I’m working on the idea of a counter to ISO 29119. It wouldn’t be an attempted rival to ISO 29119. Nor would it be an anti-standard. Many organisations will adopt the standard because they want to seem responsible. That would be doing the wrong thing for the right reason.

What I am thinking of doing is documenting the links between the requirements of the Institute of Internal Auditors, and the Information Systems Audit & Control Association (and maybe other regulatory sources) with a credible alternative to the traditional, document heavy approach, showing how it is possible to be entirely responsible and accountable without going down the ISO 29119 dead end.

It’s a matter of explaining that there are viable and valid choices, something that is in danger of being hidden from public view by the arrival of an ISO standard intended to cover the whole of software testing. Checklists could well play a role in this.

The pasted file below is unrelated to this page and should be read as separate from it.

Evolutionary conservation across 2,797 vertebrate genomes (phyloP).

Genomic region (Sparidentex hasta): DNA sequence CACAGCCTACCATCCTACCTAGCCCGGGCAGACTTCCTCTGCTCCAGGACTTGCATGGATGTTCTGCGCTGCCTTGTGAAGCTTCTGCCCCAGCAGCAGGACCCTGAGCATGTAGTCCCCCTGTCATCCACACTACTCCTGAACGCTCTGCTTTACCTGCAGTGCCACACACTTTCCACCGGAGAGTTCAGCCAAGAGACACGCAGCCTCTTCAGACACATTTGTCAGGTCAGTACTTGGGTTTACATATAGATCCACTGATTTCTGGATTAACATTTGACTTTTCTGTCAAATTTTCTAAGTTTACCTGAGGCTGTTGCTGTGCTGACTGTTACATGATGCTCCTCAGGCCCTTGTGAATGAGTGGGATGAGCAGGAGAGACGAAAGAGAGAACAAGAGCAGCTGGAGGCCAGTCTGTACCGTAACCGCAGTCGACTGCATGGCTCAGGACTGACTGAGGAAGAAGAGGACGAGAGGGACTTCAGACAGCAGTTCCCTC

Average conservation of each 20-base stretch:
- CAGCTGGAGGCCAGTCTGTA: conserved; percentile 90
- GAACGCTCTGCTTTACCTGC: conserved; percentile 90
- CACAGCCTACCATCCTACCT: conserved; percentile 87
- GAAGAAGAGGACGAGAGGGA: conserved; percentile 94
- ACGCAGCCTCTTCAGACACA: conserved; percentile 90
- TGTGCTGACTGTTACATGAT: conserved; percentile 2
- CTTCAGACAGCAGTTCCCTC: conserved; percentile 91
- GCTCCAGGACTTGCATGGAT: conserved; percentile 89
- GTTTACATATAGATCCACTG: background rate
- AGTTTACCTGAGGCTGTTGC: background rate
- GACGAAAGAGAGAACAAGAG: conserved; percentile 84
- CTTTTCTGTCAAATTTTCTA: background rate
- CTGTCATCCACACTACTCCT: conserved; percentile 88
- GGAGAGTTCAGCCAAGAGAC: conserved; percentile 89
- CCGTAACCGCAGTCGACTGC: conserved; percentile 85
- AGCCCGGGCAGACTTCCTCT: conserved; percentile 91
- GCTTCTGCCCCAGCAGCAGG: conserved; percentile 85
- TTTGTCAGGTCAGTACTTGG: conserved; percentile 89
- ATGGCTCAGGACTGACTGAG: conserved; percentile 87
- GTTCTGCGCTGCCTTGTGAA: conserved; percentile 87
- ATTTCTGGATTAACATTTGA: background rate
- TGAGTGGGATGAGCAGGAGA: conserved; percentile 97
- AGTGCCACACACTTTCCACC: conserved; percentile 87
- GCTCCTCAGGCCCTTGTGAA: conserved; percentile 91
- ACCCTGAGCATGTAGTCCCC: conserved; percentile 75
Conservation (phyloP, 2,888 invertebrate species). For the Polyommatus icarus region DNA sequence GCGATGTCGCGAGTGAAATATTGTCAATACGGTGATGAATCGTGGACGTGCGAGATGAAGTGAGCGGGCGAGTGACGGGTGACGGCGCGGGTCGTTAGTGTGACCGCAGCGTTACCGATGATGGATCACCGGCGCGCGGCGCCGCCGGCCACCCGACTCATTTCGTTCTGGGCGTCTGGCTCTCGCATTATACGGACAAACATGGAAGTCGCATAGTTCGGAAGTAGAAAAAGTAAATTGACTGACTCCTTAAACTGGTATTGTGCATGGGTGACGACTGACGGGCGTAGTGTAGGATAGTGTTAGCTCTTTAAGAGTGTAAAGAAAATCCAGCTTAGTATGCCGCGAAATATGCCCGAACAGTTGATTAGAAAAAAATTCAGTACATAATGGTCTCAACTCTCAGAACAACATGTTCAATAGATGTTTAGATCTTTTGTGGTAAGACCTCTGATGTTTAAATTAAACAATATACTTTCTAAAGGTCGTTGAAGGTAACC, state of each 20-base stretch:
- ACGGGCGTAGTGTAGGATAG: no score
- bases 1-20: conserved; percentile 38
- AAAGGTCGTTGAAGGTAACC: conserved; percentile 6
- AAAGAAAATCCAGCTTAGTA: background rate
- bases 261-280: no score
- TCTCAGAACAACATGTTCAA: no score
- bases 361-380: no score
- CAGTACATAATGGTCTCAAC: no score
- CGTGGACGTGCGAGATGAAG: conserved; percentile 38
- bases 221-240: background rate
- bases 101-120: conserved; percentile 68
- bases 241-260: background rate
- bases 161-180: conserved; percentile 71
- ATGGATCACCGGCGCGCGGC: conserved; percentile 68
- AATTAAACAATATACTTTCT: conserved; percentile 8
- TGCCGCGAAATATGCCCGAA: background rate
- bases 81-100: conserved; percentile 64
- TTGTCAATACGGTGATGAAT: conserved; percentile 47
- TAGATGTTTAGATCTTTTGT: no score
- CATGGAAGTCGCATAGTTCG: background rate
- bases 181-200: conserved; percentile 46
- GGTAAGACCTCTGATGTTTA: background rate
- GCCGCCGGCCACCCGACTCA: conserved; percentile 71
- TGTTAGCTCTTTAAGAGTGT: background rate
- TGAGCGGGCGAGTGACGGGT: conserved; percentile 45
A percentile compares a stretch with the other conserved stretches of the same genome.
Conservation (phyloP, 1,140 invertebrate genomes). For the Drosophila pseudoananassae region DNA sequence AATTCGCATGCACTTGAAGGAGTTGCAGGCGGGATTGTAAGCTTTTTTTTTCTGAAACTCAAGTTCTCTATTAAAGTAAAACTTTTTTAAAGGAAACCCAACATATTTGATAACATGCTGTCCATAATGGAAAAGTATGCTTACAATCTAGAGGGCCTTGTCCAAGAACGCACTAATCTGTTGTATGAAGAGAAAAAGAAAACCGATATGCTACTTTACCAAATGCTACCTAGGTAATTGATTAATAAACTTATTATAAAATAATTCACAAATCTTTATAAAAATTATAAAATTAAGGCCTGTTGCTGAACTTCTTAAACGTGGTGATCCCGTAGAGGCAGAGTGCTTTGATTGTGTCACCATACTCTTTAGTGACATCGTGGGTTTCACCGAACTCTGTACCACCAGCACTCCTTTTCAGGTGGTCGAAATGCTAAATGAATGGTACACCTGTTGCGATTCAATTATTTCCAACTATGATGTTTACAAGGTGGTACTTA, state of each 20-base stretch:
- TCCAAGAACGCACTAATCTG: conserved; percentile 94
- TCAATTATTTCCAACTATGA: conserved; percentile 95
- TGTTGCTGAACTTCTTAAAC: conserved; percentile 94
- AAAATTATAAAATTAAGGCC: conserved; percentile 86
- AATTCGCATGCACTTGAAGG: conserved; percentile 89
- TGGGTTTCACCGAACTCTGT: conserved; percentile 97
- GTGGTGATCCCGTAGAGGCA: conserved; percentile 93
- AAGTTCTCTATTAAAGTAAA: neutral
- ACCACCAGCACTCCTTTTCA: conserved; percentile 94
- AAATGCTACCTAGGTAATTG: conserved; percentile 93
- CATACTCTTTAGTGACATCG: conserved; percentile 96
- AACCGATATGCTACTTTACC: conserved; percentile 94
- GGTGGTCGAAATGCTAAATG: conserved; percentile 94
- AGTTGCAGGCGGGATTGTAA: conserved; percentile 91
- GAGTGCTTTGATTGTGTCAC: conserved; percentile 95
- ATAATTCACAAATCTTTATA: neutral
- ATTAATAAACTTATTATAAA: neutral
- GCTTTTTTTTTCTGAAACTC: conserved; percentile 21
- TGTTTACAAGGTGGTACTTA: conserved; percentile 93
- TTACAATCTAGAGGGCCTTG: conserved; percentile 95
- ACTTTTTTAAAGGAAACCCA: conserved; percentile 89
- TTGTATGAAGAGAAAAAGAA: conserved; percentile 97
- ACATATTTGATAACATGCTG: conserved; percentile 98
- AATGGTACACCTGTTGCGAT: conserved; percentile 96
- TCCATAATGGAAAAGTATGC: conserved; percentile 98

I smiled at the suggestion that opponents of ISO 29119 might believe they’re too smart to need a checklist. I can see why some people might think that. However, I, like most ISO 29119 opponents I suspect, am acutely aware of the limits of my knowledge and competence. Excessive reliance on checklists and standards create the illusion, the delusion, that testers are more competent, professional and effective than they really are. I prefer a spot of realistic humility. Buttressing skill is something I can appreciate; supplanting skill is another matter altogether, and ISO 29119 goes too far in that direction.

4 thoughts on “Too smart for checklists, and a consultants’ war?

  1. Selective hearing is amazing.

    I’m not too smart for a checklist. I use checklists all the time. (Here’s one example: However, I’m constantly struggling to make sure that my use of a checklist does not become standardized or calcified template-following.

    The 29119 standard is not a checklist. At several hundred pages in total, it’s too unwieldy to be a checklist. It doesn’t, by my reading, offer pointers to any reasonably useful checklists.

    One of my long-standing complaints about our craft is the problem of reification: turning an abstract concept or a construct into a thing, an object. The process model is not the process; the map is not the territory.